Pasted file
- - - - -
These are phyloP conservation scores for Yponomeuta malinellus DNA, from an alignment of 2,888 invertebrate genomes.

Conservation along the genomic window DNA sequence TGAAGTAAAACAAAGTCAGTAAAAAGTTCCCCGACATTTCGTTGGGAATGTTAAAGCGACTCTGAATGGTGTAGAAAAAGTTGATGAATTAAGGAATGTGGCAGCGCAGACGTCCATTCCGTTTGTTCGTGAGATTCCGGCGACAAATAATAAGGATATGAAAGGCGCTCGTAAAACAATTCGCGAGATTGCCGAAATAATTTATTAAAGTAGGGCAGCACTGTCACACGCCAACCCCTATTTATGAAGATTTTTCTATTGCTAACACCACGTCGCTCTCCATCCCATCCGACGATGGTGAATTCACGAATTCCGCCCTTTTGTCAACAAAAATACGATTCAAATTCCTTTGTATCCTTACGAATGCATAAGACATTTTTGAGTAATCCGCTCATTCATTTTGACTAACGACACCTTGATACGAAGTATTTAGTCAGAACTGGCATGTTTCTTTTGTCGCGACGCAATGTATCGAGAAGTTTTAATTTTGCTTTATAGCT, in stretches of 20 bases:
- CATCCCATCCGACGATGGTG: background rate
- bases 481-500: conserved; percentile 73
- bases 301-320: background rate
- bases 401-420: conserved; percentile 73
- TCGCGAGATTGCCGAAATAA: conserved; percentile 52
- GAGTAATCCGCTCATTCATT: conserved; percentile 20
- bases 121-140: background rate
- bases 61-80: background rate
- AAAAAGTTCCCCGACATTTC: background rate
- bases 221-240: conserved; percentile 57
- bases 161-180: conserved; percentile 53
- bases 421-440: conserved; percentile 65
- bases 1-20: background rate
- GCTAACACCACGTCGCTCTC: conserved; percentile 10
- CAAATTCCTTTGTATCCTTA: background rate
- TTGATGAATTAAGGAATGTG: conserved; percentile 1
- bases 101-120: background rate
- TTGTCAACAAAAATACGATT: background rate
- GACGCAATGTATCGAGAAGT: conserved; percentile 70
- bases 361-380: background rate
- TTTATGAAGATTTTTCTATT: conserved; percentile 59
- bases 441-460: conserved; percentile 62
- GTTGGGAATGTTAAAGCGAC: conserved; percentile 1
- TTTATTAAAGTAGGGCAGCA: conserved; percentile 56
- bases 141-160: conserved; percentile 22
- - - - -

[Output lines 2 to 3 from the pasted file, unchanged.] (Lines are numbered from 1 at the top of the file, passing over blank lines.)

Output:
Conservation along the genomic window DNA sequence TGAAGTAAAACAAAGTCAGTAAAAAGTTCCCCGACATTTCGTTGGGAATGTTAAAGCGACTCTGAATGGTGTAGAAAAAGTTGATGAATTAAGGAATGTGGCAGCGCAGACGTCCATTCCGTTTGTTCGTGAGATTCCGGCGACAAATAATAAGGATATGAAAGGCGCTCGTAAAACAATTCGCGAGATTGCCGAAATAATTTATTAAAGTAGGGCAGCACTGTCACACGCCAACCCCTATTTATGAAGATTTTTCTATTGCTAACACCACGTCGCTCTCCATCCCATCCGACGATGGTGAATTCACGAATTCCGCCCTTTTGTCAACAAAAATACGATTCAAATTCCTTTGTATCCTTACGAATGCATAAGACATTTTTGAGTAATCCGCTCATTCATTTTGACTAACGACACCTTGATACGAAGTATTTAGTCAGAACTGGCATGTTTCTTTTGTCGCGACGCAATGTATCGAGAAGTTTTAATTTTGCTTTATAGCT, in stretches of 20 bases:
- CATCCCATCCGACGATGGTG: background rate